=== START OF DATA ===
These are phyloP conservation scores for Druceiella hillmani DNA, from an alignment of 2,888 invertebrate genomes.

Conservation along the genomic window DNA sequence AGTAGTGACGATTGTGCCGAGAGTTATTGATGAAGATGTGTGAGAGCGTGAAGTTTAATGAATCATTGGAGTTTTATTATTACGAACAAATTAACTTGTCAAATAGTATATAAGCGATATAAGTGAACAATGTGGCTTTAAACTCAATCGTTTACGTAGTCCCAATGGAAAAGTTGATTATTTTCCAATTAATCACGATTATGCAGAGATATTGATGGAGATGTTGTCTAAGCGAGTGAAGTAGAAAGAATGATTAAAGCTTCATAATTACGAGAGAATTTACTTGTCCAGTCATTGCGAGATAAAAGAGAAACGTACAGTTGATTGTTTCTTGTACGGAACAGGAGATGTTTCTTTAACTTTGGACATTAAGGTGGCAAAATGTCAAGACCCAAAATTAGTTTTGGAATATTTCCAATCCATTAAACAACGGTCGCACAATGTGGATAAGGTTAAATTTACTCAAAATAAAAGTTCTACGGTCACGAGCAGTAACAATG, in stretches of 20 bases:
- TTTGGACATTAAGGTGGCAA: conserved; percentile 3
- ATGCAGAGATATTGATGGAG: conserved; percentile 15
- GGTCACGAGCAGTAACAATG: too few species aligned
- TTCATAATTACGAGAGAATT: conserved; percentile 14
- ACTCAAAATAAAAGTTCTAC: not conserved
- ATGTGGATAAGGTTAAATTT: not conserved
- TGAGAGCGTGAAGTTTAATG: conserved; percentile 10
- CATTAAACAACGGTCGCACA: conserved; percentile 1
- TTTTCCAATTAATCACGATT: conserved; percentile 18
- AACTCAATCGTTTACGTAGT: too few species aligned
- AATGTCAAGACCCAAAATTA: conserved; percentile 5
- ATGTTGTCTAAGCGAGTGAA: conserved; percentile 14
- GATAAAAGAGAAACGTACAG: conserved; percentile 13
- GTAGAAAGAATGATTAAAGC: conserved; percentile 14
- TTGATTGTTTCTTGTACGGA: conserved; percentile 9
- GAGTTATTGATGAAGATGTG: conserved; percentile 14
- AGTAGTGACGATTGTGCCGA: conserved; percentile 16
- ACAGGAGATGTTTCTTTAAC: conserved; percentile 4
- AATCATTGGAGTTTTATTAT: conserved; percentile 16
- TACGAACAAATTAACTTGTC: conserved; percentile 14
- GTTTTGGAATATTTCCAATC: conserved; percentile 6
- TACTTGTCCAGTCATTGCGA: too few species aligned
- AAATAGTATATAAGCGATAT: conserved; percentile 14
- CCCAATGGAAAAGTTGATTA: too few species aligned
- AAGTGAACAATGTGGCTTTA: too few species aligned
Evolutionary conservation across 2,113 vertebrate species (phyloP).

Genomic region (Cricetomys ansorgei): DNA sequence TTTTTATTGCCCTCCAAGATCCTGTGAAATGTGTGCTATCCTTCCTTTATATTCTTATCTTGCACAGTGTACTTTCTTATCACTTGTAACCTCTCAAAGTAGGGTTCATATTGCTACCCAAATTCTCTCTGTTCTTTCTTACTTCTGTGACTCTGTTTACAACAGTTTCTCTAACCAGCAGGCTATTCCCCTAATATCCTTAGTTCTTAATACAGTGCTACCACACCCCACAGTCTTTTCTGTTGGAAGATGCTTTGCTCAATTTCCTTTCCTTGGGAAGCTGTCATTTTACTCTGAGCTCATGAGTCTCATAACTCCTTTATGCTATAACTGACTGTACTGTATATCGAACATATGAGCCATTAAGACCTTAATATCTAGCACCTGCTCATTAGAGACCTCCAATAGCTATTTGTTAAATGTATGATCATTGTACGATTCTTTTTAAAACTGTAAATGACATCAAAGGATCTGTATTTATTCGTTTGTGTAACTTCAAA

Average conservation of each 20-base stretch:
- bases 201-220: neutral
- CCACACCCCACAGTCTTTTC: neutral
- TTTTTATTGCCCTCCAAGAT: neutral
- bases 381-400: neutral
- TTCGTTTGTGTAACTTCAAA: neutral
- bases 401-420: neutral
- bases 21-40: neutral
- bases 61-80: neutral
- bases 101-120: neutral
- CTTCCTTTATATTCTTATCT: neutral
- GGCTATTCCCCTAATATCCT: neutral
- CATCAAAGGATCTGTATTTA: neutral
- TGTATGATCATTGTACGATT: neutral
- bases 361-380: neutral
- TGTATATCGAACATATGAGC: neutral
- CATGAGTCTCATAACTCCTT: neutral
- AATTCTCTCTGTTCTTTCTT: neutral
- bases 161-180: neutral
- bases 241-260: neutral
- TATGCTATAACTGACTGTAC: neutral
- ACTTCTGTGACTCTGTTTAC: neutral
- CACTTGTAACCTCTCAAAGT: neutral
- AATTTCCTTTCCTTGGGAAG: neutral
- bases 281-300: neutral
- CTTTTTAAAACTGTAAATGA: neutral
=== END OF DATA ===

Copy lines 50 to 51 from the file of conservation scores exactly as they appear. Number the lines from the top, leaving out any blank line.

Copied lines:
- TATGCTATAACTGACTGTAC: neutral
- ACTTCTGTGACTCTGTTTAC: neutral